Worst of all, GDP per capita now sits at a similar level to its value several years ago. Real, per person, economic value was $55,667 as of the first quarter versus $55,707 five years prior. That means we are not just worse off than we were three or six months ago; we are not doing any better than we were in 2018.
You might wonder if other metrics tell a rosier story. To answer this, let’s first look at consumer spending.
Consumer spending is another gauge of Canadians’ economic wellbeing. And it’s another measure that the Bank of Canada has claimed remains “surprisingly strong.”
But, again, what looks like growth in spending over the last couple of quarters mostly melts away when you account for the fact that there were simply more consumers.
In fairness, there was a small increase in consumer spending in the first quarter of 2023. However, this modest increase of 1.2% hardly represents an out-of-control spending binge. It barely brings us in line with the spending levels of 5 years ago.
In other words, not only are Canadians producing no more economic value than they were as of 2018, they also are not spending any more. Considering higher prices are eating away some of these dollars, consumers are actually purchasing less.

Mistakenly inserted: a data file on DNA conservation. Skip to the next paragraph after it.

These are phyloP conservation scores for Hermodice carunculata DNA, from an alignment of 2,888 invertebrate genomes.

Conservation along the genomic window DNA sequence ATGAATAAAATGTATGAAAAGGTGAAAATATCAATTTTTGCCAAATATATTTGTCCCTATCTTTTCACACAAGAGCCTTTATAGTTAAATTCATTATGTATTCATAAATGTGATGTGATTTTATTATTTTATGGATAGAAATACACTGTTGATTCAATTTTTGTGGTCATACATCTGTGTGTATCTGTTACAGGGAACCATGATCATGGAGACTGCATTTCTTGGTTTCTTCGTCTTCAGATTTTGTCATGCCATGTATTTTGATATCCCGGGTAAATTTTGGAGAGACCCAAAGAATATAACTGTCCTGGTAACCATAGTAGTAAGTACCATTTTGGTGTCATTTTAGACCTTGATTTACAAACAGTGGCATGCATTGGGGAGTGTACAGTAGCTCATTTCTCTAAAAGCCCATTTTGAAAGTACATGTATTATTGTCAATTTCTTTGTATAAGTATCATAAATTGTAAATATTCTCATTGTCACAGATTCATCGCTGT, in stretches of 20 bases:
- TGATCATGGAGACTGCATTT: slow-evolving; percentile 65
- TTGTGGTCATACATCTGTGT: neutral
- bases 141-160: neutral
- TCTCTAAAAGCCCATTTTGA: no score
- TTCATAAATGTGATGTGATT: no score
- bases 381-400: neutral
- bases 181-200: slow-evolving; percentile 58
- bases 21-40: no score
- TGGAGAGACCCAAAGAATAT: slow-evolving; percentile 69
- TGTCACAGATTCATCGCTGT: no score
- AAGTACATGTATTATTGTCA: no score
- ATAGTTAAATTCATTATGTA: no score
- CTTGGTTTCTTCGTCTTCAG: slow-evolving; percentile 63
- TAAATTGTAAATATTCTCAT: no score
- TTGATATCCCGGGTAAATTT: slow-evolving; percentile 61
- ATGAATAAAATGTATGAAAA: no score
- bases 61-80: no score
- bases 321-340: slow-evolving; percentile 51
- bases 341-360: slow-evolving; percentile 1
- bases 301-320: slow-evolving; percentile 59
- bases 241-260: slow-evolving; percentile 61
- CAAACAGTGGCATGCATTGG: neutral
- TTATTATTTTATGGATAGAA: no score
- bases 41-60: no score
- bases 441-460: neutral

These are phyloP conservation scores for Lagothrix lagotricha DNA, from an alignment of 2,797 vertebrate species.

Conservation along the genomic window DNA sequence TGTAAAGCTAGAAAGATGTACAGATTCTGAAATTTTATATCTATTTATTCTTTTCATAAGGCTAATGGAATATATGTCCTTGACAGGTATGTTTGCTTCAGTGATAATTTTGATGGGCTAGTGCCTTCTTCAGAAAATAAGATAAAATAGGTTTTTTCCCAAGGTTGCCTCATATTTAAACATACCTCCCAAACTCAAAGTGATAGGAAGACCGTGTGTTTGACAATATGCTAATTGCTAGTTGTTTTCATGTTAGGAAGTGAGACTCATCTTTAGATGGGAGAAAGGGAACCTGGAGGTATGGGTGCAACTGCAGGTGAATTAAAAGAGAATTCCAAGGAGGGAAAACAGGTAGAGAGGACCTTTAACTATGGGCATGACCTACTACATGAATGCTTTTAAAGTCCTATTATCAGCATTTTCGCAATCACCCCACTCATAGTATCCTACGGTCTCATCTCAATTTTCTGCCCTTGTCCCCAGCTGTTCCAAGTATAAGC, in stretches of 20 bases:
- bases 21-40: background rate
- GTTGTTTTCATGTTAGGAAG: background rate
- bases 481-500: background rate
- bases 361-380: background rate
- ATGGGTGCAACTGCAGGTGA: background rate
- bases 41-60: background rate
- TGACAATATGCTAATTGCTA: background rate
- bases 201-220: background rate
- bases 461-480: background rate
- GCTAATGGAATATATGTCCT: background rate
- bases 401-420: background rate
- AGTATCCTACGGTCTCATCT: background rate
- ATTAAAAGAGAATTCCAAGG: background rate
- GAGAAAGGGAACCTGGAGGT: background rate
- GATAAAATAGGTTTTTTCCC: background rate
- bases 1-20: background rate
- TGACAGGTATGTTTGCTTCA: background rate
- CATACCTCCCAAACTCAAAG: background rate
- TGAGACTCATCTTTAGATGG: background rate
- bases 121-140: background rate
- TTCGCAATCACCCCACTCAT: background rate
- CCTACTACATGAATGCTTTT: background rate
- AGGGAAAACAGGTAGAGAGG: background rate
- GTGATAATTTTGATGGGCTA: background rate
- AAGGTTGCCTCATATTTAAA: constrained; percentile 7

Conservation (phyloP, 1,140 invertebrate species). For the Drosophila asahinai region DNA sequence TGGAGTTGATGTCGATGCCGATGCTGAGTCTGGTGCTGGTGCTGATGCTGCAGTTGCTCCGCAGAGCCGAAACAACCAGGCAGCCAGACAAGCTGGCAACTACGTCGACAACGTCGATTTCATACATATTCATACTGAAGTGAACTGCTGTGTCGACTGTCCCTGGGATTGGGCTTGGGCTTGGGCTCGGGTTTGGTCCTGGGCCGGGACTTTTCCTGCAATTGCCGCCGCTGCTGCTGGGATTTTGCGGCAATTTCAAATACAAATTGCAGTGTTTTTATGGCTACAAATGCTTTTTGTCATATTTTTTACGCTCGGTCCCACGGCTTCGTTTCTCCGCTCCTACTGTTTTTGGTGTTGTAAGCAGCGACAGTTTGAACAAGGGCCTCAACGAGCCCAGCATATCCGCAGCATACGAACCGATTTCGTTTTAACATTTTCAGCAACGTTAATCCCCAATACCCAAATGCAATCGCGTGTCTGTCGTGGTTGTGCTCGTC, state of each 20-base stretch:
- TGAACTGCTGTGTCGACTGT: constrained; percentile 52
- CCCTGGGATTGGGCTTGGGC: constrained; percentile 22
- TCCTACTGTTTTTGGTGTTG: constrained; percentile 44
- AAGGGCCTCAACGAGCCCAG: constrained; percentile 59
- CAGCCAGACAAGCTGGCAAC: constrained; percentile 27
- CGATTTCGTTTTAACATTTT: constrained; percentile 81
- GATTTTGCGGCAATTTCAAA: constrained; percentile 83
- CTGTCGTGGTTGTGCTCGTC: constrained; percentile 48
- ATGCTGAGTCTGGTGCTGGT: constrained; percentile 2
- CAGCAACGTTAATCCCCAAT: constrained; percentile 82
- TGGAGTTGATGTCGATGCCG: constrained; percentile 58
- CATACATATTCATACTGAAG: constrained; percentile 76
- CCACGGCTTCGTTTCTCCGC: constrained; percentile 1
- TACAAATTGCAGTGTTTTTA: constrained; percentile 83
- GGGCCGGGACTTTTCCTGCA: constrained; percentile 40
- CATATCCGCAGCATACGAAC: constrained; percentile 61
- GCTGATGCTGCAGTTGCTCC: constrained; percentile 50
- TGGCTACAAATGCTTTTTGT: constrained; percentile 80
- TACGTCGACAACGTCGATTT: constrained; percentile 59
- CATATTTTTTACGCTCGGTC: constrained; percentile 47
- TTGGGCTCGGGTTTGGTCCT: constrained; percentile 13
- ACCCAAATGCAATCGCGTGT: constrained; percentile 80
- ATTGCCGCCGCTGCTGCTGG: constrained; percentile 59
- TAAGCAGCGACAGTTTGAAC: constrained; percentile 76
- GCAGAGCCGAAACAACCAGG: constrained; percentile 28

Looking at various types of spending categories tells a similar story. Neither spending on goods (i.e., the things we buy), nor spending on services (e.g., hair cuts, Uber rides, etc.) has been exceptionally strong. Furthermore, the split between goods and services is now similar to what it was. This suggests neither segment of the economy is particularly strained to meet consumer demand, as it was in the outset of the pandemic when people spent more of their income on things like furniture and workout equipment in lieu of gym memberships and travel.
Another measure worth investigating is business investment. Business investment provides insight into how businesses responded to higher interest rates and is especially telling of future growth. This is also where the data get especially damning.
Specifically, this measure captures spending by businesses on things like a new factory or store location, a new residential development, or machinery and equipment that supports business production or operations.